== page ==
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Re: Random TC Questions
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- Subject: Re: Random TC Questions
- From: "Tesla list" <tesla@xxxxxxxxxx>
- Date: Mon, 14 Mar 2005 20:06:14 -0700
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Original poster: "Paul B. Brodie" <pbbrodie@xxxxxxxxxxxxx>
Are you suggesting to purchase an EMI filter or make something up? Where
exactly is this filter located? Between the wall outlet and the variac or
between the variac and NST or where? I definitely want to avoid causing
myself or anyone else problems of any kind.
----- Original Message -----
From: "Tesla list" <tesla@xxxxxxxxxx>
Sent: Monday, March 14, 2005 6:55 PM
Subject: Re: Random TC Questions
> Original poster: Edward Wingate <ewing7@xxxxxxxxxxxxxxxx>
> Tesla list wrote:
> If you want to keep the neighbors, the phone company(long personal story)
> and your electronic equipment happy, an EMI filter is absolutely needed.
> They're so cheap, there's no reason not to use one. A poorly tuned coil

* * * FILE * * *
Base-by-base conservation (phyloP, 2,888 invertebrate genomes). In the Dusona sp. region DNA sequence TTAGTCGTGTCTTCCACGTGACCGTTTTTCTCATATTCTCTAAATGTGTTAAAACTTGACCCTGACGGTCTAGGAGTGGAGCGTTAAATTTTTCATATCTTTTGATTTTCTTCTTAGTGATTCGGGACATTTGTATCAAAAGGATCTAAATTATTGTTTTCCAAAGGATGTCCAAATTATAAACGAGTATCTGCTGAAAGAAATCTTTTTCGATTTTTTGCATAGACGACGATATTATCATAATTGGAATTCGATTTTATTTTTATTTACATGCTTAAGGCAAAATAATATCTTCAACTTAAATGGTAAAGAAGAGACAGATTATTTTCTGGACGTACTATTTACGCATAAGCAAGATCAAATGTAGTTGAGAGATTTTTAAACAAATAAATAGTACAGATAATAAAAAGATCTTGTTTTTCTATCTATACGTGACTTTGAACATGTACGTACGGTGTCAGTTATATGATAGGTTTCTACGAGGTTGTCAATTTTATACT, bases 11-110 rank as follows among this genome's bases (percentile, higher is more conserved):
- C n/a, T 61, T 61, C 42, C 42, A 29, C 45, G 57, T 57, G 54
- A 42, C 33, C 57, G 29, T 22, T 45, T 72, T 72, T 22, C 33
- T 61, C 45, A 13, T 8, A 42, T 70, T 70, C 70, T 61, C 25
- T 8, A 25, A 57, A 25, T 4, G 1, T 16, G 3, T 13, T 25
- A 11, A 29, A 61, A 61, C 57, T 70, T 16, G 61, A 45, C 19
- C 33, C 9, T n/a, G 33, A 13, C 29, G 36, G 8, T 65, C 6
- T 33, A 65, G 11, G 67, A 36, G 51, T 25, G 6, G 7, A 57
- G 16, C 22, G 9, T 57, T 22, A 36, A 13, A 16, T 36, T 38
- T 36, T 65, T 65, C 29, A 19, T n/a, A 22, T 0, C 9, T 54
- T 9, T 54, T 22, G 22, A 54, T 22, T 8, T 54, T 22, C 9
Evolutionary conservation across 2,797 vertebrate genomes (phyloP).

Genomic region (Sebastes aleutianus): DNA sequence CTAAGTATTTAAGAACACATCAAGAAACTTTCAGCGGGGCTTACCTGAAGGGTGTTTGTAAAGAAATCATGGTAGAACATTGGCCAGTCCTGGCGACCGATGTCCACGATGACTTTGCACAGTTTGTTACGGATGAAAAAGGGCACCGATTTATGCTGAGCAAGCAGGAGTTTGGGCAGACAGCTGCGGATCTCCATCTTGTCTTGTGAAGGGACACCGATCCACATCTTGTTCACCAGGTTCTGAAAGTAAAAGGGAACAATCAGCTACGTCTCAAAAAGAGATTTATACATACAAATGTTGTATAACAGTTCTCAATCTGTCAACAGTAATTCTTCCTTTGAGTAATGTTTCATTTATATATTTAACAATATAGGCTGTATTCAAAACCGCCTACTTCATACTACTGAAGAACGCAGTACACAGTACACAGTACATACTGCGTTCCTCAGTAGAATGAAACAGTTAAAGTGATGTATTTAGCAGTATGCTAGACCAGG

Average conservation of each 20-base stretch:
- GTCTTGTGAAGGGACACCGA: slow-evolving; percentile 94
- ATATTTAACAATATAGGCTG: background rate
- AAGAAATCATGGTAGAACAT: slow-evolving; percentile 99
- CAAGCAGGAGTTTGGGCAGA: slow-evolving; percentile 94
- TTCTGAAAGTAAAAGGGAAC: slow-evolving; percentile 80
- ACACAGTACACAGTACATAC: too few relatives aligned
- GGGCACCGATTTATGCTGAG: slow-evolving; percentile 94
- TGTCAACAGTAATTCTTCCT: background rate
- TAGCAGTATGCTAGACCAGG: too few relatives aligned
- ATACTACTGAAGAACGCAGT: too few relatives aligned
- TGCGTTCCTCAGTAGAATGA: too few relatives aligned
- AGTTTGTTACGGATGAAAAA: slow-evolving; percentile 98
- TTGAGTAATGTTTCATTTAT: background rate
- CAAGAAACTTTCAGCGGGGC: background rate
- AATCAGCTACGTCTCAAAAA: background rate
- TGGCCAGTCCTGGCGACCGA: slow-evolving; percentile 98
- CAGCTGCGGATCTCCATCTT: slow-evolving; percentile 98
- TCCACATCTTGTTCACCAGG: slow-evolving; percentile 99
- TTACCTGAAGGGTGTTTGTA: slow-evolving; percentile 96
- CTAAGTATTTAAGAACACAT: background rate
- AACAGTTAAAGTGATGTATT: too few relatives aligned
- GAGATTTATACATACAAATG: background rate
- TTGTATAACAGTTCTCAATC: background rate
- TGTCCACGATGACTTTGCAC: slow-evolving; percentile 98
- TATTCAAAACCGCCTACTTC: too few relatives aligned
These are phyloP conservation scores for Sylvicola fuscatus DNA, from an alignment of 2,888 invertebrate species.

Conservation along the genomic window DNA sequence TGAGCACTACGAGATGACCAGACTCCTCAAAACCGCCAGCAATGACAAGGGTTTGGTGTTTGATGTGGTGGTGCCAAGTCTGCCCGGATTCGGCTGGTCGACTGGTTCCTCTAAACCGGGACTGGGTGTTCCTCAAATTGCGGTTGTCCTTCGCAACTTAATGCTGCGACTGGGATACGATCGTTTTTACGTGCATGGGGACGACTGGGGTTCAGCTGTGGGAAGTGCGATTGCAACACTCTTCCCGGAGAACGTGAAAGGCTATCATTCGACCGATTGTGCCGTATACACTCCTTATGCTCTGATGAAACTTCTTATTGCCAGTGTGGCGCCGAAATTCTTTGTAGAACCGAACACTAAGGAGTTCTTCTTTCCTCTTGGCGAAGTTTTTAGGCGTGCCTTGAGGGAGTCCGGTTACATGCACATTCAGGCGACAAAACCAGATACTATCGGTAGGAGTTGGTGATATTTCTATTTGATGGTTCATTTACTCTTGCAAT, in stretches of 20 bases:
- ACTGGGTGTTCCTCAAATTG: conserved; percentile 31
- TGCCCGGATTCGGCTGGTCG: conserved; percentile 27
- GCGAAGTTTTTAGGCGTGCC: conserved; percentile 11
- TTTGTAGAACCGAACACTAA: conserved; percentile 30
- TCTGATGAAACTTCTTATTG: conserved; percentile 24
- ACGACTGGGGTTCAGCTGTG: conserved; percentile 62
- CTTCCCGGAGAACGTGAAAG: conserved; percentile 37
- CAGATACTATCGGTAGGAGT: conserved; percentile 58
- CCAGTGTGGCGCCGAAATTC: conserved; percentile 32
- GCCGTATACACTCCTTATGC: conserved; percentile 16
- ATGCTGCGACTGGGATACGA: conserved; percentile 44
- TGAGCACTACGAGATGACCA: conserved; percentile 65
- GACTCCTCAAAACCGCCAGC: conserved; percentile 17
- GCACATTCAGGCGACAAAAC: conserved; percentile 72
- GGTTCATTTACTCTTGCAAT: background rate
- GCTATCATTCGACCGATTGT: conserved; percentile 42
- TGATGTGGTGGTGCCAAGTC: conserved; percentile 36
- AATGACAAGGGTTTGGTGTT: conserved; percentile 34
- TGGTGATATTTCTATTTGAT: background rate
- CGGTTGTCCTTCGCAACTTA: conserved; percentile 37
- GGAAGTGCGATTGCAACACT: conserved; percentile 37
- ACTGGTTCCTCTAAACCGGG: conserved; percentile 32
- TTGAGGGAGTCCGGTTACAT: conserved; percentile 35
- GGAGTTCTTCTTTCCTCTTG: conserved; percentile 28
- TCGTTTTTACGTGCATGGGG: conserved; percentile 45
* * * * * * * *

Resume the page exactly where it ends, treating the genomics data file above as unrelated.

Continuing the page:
> without an EMI filter can burn your house down by causing arcing in the
> wiring in your walls. Try to explain that one to your insurance rep.
> Ed Wingate RATCB
>>Original poster: "Harold Weiss" <hweiss@xxxxxxxxxx>
>>It isn't absolutely needed, but if you have one kicking around, use
>>it. It will help keep RF trash to a minimum.
>>Keep the gap in your strike rail, and absolutely ground it.
>>David E Weiss
>>>Original poster: "Medina, Benjamin (UMR-Student)" <bamxbb@xxxxxxx>
>>>Hello Folks. I have two random questions:
>>>1. Is an EMI Filter between the NST primary and the power connection
>>>recommended or required? This is a school project.
>>>2. I've seen images of the strike rail having a gap (not connected or
>>>soldered). I read somewhere that there should be a gap so that the
>>>strike rail does not form an inductance which may interfere with the
>>>operation of the primary/secondary magnetic coupling. What happens if I
>>>connect the strike rail and then run that to the ground?